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Agency costs at the Health Service Executive (HSE) haven risen by +15% to €176.5 million in 2011 from a year ago, the Irish Minister of Health, James Reilly, confirmed. According to him, unit costs for agency staff will increase due to the transposition into Irish law of the Temporary Agency Directive, which came into effect on 5 December 2011.
Last month it emerged that agency workers will receive €2.5 million of retrospective pay from the HSE because of the Temporary Agency Work Act, which brings the European Agency Work Directive into force and ensures equal treatment of temporary staff.
But the HSE has recently pledged to significantly lower the volume of agency staff functions, targeting a reduction of up to 50% in 2012. However, critics are saying this target will be difficult to meet and is unrealistic.
The Irish Times has now revealed that Mr Reilly said in a written response to the Republican Party Fianna Fáil that HSE agency costs have annually risen from €153.3 million to €176.5 million last year. In 2009 this figure stood at only €108.3 million.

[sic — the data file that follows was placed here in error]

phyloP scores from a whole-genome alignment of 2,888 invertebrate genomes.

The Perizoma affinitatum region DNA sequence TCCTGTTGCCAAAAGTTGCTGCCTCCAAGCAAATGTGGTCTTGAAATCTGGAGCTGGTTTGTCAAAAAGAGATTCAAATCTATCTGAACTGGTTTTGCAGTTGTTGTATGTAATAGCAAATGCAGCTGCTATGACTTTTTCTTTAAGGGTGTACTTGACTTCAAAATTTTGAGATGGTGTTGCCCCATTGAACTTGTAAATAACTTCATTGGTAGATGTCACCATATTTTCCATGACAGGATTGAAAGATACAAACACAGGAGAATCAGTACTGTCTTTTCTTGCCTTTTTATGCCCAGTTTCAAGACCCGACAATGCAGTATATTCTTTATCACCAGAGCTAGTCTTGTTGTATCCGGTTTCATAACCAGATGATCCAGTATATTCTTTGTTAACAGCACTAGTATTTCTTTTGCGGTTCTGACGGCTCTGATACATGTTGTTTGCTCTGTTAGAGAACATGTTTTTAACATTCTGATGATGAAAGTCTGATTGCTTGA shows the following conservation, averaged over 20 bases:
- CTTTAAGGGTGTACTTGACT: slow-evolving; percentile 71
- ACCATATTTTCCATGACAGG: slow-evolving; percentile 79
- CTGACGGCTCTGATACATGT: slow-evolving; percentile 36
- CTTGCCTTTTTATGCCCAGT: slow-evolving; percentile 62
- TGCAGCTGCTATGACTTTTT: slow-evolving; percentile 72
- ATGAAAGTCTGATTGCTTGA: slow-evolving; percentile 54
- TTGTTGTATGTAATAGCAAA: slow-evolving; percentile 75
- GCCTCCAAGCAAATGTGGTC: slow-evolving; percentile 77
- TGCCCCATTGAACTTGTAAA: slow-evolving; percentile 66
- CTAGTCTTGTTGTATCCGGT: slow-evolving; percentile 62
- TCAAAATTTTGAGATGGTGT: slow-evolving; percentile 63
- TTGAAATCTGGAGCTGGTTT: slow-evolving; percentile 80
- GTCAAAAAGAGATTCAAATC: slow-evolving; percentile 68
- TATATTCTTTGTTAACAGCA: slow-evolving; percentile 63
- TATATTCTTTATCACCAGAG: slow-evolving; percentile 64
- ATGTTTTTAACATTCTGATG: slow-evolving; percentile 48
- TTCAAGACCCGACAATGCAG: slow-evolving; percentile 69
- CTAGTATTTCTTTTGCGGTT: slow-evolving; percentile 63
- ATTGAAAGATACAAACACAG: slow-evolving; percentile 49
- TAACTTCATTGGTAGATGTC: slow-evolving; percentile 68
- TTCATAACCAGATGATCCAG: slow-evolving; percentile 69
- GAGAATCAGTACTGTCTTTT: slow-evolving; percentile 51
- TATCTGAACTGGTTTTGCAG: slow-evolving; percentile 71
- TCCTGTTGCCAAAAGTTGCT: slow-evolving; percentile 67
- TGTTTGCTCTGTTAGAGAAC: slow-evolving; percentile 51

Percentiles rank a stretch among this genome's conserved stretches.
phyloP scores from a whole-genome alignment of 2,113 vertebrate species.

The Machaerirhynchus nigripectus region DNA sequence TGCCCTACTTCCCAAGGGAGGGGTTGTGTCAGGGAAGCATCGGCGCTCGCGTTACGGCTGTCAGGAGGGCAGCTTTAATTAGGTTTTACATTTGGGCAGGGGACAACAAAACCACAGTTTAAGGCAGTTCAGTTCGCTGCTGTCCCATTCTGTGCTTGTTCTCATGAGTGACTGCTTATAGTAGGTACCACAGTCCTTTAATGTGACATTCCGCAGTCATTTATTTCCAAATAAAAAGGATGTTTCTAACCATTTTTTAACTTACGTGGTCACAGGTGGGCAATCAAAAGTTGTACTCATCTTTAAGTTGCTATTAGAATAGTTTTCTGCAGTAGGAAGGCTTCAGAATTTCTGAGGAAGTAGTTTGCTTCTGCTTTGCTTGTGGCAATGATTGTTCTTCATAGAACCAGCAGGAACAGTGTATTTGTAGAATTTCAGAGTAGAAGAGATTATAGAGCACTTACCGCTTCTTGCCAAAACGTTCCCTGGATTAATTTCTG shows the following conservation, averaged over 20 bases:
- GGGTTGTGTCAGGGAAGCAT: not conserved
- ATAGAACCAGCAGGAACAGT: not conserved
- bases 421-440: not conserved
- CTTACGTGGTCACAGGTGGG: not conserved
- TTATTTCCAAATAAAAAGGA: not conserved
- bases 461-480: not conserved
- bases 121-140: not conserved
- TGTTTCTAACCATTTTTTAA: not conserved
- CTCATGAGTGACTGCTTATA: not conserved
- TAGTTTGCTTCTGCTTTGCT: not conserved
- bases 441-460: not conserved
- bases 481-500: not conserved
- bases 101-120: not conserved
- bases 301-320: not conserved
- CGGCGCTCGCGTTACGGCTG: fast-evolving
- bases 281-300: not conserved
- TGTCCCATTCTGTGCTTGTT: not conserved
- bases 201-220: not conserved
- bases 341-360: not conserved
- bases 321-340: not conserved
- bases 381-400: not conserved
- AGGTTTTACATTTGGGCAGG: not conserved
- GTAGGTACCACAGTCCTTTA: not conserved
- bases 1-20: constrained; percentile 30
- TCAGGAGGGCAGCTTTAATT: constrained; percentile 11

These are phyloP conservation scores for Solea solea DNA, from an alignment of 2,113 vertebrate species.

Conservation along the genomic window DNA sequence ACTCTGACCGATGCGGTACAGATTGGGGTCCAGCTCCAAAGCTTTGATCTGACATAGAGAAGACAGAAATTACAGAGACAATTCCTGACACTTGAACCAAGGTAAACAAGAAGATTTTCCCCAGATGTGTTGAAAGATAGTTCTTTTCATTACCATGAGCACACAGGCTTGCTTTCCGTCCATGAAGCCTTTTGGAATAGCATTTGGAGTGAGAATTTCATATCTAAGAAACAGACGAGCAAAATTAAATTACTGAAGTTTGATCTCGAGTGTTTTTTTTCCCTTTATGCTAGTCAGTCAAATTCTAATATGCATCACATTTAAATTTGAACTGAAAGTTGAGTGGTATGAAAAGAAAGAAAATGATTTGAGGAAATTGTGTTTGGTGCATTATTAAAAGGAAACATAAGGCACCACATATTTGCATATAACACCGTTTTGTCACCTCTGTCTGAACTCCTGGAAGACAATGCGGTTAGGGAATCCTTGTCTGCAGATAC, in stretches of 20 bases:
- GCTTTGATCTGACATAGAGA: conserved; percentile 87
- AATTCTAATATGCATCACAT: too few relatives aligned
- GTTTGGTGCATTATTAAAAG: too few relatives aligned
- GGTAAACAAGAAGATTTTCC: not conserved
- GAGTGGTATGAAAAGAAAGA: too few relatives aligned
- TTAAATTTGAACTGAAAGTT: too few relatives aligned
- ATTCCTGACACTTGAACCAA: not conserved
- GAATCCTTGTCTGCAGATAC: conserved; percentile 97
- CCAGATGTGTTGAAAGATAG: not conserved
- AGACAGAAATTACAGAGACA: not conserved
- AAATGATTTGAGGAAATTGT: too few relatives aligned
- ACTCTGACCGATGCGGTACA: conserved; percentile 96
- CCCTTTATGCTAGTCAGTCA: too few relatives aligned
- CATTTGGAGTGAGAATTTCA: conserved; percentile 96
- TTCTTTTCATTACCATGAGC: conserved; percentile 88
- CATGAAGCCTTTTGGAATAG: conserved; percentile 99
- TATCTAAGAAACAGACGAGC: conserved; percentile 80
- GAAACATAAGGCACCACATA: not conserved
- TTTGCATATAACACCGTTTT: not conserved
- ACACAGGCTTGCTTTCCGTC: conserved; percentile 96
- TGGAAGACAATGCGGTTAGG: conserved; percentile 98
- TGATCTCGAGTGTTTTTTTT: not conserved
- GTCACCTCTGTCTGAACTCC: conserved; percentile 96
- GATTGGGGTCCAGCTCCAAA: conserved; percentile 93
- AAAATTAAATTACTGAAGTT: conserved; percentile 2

The highest increase with 58% is seen in the “other client/patient services” category while costs in the clinical sector were also up by almost 15% from €109.3 million to €125.4 million. But costs in the non-clinical sector decreased from €22.6 million to €17.4 million last year.
Mr Reilly said that agency staff in the health sector are usually used to “meet a short-term service need”, also allowing for greater flexibility. But he said that the rise in agency costs last year was partly due to the fact that agency staff have actually been used for longer-term staffing needs. This comes after the HSE has negotiated new agency contracts to reduce costs.
Andy Pike from the trade union, Impact, criticised the employment of agency staff, which he said was “not a cheap option” and a “false economy.”